|Rice Yellow Mottle Virus sobemovirus (RYMV) is highly variable and several resistance breaking strains have been identified. This makes breeding for durable resistant very complicated since a variety proven to be resistance to the dominant strain in one location may succumb in another location where a different strain exists. One strategy to improve the durability of RYMV is to pyramid genes for both complete and partial resistance. However, the appropriate sources of resistance to RYMV need to be identified and characterised. In this study, the mode of inheritance of resistance to RYMV strain in Uganda was determined for nine (9) parental lines that had been recently introduced into the rice breeding program. Five of these have been reported to be resistant to RYMV and include upland NERICA varieties 8, 11, 12, 13 and an O. Sativa lowland variety, Gigante, while three lowland NERICA’s, 4, 6, 10 and IR64 (an O. Sativa lowland variety), are susceptible. RYMV inoculums was collected from three main rice growing areas in Uganda that represent “hot-spots” for RYMV disease. These were Iganga in Eastern Uganda, Lira in Northern Uganda, and Luweero in Central Uganda. When the isolates were tested on RYMV susceptible cultivar (IR64), preliminary results indicated that the isolate from Iganga (in Eastern Uganda) was most virulent, and was thus used in this study. The several isolates that were collected are presently being characterised.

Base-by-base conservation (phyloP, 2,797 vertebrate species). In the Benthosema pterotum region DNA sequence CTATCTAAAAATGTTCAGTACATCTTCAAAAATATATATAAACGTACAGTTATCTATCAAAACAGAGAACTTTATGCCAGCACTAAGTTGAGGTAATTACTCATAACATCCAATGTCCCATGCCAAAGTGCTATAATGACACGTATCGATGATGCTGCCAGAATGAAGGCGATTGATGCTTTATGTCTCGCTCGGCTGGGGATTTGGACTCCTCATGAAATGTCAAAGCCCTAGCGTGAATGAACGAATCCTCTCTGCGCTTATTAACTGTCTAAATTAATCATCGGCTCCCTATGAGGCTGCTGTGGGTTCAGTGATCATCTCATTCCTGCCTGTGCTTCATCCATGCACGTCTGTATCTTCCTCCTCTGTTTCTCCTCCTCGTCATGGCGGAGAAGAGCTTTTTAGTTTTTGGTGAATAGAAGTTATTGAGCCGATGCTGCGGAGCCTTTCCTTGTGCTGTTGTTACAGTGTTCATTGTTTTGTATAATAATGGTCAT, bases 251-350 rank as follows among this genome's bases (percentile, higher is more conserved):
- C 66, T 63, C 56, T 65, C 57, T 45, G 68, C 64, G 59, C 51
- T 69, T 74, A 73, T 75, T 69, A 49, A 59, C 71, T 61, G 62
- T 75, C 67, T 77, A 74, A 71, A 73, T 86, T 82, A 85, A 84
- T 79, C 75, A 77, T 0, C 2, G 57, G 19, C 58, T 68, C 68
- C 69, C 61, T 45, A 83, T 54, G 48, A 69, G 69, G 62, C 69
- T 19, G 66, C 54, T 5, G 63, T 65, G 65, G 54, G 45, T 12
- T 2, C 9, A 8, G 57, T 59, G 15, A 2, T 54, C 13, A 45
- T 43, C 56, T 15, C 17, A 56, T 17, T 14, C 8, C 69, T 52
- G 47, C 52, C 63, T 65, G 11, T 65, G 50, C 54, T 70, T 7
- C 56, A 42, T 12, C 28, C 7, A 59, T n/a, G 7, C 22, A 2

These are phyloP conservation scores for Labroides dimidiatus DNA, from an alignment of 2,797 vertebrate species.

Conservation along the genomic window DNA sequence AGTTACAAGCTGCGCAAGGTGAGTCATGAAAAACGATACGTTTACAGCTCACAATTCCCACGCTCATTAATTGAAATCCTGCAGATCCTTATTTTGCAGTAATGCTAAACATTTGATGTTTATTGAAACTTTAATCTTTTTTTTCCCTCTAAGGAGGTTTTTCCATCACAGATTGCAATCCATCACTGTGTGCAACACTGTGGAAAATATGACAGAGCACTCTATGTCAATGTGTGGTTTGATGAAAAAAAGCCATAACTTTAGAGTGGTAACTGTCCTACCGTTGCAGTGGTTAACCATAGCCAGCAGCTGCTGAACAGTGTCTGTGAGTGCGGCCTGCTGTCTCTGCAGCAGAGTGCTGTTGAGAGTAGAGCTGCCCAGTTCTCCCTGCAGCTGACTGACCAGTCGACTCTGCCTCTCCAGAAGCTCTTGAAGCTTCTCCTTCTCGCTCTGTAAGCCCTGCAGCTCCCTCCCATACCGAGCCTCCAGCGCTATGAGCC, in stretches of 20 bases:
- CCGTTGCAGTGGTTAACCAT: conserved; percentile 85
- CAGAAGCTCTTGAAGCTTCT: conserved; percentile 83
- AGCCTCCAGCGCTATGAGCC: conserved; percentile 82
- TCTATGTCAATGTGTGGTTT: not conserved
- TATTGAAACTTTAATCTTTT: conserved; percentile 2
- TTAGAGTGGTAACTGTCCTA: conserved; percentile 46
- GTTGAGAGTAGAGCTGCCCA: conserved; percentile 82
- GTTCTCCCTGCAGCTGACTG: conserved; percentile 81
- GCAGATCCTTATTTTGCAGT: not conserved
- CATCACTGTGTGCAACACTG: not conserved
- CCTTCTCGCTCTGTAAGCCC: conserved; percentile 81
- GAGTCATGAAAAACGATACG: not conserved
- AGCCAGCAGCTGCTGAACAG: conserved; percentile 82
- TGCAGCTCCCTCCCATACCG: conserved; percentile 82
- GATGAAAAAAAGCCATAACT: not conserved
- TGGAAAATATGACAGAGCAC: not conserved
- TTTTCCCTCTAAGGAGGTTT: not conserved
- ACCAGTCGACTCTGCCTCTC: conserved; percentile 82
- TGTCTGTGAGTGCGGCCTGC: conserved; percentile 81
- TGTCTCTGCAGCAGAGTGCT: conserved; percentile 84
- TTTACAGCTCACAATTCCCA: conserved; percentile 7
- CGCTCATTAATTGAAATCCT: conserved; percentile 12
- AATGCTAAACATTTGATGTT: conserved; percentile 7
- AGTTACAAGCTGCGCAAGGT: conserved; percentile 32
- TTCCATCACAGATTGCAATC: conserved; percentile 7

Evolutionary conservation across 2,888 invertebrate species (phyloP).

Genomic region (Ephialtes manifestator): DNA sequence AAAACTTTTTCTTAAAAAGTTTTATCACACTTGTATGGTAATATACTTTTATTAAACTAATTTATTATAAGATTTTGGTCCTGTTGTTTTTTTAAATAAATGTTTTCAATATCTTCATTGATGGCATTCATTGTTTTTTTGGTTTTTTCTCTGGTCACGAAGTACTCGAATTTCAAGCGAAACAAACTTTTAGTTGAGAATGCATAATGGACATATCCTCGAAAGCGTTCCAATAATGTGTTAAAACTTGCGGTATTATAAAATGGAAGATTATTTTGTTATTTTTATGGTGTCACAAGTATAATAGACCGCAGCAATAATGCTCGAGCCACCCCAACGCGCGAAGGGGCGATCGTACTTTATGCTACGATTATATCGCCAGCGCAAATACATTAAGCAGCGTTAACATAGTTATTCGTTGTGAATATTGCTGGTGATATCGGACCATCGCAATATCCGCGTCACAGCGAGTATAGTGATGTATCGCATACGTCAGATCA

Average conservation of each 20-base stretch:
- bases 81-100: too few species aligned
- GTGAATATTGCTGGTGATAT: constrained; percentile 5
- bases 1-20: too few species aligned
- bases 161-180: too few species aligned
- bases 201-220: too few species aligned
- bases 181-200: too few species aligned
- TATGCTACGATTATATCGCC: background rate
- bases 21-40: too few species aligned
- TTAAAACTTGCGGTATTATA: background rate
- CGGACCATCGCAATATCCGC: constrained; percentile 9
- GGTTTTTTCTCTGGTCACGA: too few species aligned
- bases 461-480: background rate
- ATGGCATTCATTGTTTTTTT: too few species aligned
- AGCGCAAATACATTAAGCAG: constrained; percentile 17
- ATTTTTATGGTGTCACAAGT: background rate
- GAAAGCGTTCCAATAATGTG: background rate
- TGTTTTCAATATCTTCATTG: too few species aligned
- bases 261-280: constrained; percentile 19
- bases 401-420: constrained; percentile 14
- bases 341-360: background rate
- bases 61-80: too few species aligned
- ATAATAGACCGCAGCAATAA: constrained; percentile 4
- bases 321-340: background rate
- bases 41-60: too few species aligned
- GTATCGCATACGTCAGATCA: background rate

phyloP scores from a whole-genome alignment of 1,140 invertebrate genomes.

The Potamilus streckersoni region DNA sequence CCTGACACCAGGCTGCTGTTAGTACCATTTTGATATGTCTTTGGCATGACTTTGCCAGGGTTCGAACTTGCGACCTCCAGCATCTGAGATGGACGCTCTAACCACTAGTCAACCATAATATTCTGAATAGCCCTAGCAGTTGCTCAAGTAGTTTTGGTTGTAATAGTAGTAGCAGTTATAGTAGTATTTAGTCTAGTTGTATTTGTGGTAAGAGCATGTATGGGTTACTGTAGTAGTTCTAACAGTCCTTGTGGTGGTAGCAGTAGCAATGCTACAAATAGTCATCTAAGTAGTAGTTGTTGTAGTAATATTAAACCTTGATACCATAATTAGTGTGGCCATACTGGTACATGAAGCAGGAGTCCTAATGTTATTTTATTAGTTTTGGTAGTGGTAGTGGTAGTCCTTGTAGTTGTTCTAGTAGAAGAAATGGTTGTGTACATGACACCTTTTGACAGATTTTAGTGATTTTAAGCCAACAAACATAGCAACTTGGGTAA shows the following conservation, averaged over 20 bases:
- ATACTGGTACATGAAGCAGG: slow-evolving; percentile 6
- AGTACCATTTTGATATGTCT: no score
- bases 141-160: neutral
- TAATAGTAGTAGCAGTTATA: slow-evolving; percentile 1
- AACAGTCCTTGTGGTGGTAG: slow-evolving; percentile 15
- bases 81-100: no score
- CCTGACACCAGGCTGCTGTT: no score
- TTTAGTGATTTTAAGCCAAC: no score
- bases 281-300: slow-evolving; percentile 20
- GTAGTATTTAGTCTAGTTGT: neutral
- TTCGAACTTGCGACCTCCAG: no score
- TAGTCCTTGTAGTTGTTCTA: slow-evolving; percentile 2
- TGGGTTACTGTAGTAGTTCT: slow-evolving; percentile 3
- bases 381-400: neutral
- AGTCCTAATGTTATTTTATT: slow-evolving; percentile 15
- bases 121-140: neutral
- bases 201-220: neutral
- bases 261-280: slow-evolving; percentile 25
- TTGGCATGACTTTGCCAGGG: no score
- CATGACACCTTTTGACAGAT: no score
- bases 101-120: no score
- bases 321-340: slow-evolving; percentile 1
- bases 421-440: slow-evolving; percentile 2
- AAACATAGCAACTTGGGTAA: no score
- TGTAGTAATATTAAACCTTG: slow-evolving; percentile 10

Four patterns of reaction to RYMV were observed among the cultivars; (a) four highly susceptible lowland cultivars (N-4 lwl, N-6 lwl, N-10 lwl and IR64 lwl) showed severe symptoms, (b) one susceptible upland cultivar (N-12) had moderate symptoms, (c) three moderately resistant upland cultivars (N-8 upl, N-11 upl and N-13 upl) had mild symptoms, and (d) a resistant lowland cultivar (Gigante lwl) had very mild RYMV symptoms. A full diallel mating design was used to generate F1 and F2 progeny. Segregating F2 progeny were planted in both field and screen house in an α-lattice design, and inoculated by standard mechanical procedures. GCA effects were significant (P≤0.001), and were larger than SCA effects. Both the field and screen house experiments expressed strong genotypic differences. GCA, SCA and reciprocal effects were significant in both experiments (P≤0.001). The narrow sense coefficient of genetic determination based on genotype means was relatively high in both screen house (76%) and field (84%) experiments. These results suggest that additive gene effects were more important than non-additive effects, and that selecting as early as F2 or F3 generations can be effective. However, the fact that reciprocal effects showed a consistent tendency of F2 progeny to reflect the resistance level of the female parent indicates the need for careful choice of male and female parents in hybridisation programs to achieve RYMV resistance in the offspring. The Chisquare analysis of phenotypic evaluation confirmed the 3S:1R ratio of a single recessive gene in the cross IR64 (susceptible) x Gigante (resistant) and a two-gene ratio of 13S:3R in the cross N-4 lwl (susceptible) x N-11 upl (resistant). Additionally, chromosomal segments reported to be linked to a resistant gene for RYMV were screened using appropriate SSR markers. Of the 17
SSR primer pairs used, 7 (41%) were polymorphic between RYMV resistant (N-11 upl) and susceptible (N-4 lwl) parental genotypes. Results from three markers chosen for evaluation matched the expected 1:2:1 ratio of co-dominant markers for the F2 segregating population. Significant coefficient of determination (R2) values for SSR markers RM 17 (0.28***) and RM 252 (0.21***) suggested a close association with phenotypic scores for RYMV resistance. Information generated through this study will provide guidance for breeding for resistance to RYMV in Uganda.